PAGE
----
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King's College London - Health: More than a medical matter

CONTENTS

Issue 518 (27 July 2009)

COMMENT
NEWS DIGEST
REVIEWS
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Welcome to BioNews by email, published by the Progress Educational Trust, providing you with news, comment and reviews on genetics, assisted conception, embryo/stem cell research and related areas. 

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Comment

Welcome to the first new look BioNews by email
27 July 2009 - by Sarah Norcross
We are pleased to announce that following years of dealing with out-of-date technology and increasing competition, the BioNews website and the free BioNews by email service have been overhauled... [Read More]

The Press, Public Debate and the Public Understanding of Ethics
27 July 2009 - by Ben Jones
Many of the developments in the biosciences reported on in BioNews involve novel moral issues or further complicate existing ethical debates. While concerns about the efficacy or safety of a new therapy inevitably lead to calls for further action within the scientific community - more research, bigger studies, better analysis - ethical worries instead result in calls for non-specialist external validation, consultation exercises, public debate and engagement. While the public are put i

News Digest

Reprogrammed mouse skin cells yield mice that can breed
27 July 2009 - by Dr Will Fletcher
Chinese scientists have created 27 healthy mice from reprogrammed cells known as induced pluripotent stem (iPS) cells. The iPS cells were reprogrammed from adult mouse skin cells by modifying four key genes using retroviruses, turning them into an embryo-like state. iPS cells are a hot research topic at present as they offer the prospect of a limitless supply of an individual's own stem cells if the technique is replicated in humans, potentially avoiding the pitfal... [Read More]

iPS stem cells repair damaged mouse hearts
20 July 2009 - by Dr Will Fletcher
Induced pluripotent stem (iPS) cells have been used to repair damaged heart tissue in mice by a team from the Mayo Clinic in Rochester, Minnesota, US. iPS cells are adult cells that are reprogrammed to act like embryonic stem cells - in this case the iPS cells were derived from ordinary fibroblasts (cells that contribute to scars such as those resulting from a heart attack). When the cells were injected into mice whose hearts had been damaged by a heart attack they improved both... [Read More]

Gene therapy and drug studies show promise for treatment of cystic fibrosis
26 July 2009 - by Dr Rebecca Robey
Scientists have used two new techniques to fix defects in lung cells from people with cystic fibrosis, raising hope for new treatments for the disease in the future. The first study, published in the journal Plos Biology, used a gene therapy technique to treat the cells, whilst the second study, published in the American Journal of Respiratory Cell and Molecular Biology, used a drug called miglustat.... [Read More]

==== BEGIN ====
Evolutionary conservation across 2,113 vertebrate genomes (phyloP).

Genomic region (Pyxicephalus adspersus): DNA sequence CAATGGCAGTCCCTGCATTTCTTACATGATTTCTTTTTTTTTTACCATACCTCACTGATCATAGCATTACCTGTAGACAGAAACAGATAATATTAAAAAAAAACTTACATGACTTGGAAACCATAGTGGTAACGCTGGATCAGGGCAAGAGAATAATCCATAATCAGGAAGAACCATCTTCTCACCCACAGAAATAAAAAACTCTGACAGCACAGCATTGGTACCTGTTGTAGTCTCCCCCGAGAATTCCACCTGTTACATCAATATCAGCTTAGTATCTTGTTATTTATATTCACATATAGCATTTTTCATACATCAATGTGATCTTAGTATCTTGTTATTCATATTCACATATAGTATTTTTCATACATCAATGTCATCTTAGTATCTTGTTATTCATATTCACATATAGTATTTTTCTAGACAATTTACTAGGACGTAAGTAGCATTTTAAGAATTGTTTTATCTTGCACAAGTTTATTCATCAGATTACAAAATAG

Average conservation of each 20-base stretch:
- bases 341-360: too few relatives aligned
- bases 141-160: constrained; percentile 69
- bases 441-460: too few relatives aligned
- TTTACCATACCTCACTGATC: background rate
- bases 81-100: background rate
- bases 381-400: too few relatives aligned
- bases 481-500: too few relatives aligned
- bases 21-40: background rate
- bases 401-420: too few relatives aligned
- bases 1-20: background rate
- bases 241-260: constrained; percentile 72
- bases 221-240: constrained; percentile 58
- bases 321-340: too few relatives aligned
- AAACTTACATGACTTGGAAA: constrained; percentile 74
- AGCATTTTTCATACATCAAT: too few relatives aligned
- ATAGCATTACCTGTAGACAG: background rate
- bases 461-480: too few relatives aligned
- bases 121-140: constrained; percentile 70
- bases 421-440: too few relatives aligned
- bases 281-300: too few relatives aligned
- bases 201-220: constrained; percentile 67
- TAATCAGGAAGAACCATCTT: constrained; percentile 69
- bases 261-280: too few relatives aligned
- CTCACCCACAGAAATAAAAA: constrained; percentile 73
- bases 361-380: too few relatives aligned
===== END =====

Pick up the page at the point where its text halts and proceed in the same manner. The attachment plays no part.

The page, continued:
Special offer for 'genome scan' customers willing to participate in research
26 July 2009 - by Rosie Beauchamp
Personal 'genome scans' have been in the news again, not because they are a particularly new phenomenon but because the data they provide is about to take on a new significance. Up until now, genetic tests looking for variations associated with diseases have been available over the Internet for those who have been willing to pay the fee - usually a few hundred dollars.... [Read More]

Discovery of gene mutation in sperm could lead to a male contraceptive pill
27 July 2009 - by Antony Blackburn-Starza
Scientists have discovered a genetic mutation that could path the way for the development of new infertility treatments and also a male contraceptive pill. The mutation affects a protein called PLC zeta found in sperm which is responsible for activating an egg in the early stages of fertilisation. The study revealed that in cases where this protein was deactivated the sperm was not able to fertilise the egg.... [Read More]

Lesbian couple fight NHS over fertility treatment
27 July 2009 - by Antony Blackburn-Starza
A lesbian couple have succeeded in obtaining IVF on the NHS after initially being refused on the ground of being the same-sex, reported The Times last week. The couple who wish to remain anonymous threatened an NHS Trust with legal action after they were denied fertility treatment for one of the women who became infertile after developing polycystic ovaries. The couple sought advice from David Herbert, partner at law firm Lester Aldridge, and put legal pressure on the Trust to overturn it’s d... [Read More]

HFEA calls for debate around payment for sperm and egg donation
27 July 2009 - by Ailsa Stevens
A public debate is urgently needed to decide whether people should be paid for donating eggs and sperm to infertile couples, according to Lisa Jardine, Chairman of the Human Fertilisation and Embryology Authority (HFEA). In an exclusive interview with the Times, Professor Jardine said that the lack of egg and sperm donors in this country was driving couples abroad for fertility treatment in often unregulated clinics, and that the HFEA could potentially consider a reversal of the ban on paymen... [Read More]

Reviews

Film Review: My Sister's Keeper
24 July 2009 - by Nisha Satkunarajah
'My Sister's Keeper' is based on a book by the author Jodi Picoult. The youngest daughter of the Fitzgerald family, Anna (Abigail Breslin), decides to sue her parents for the ‘medical emancipation’ of her own body. Having been conceived through IVF and the resulting embryo tissue typed to ensure it was a match for her sick existing sibling, Anna was born for the primary reason of keeping her older sister, Kate (Sofia Vassilieva), a leukaemia patient, alive.... [Read More]

 

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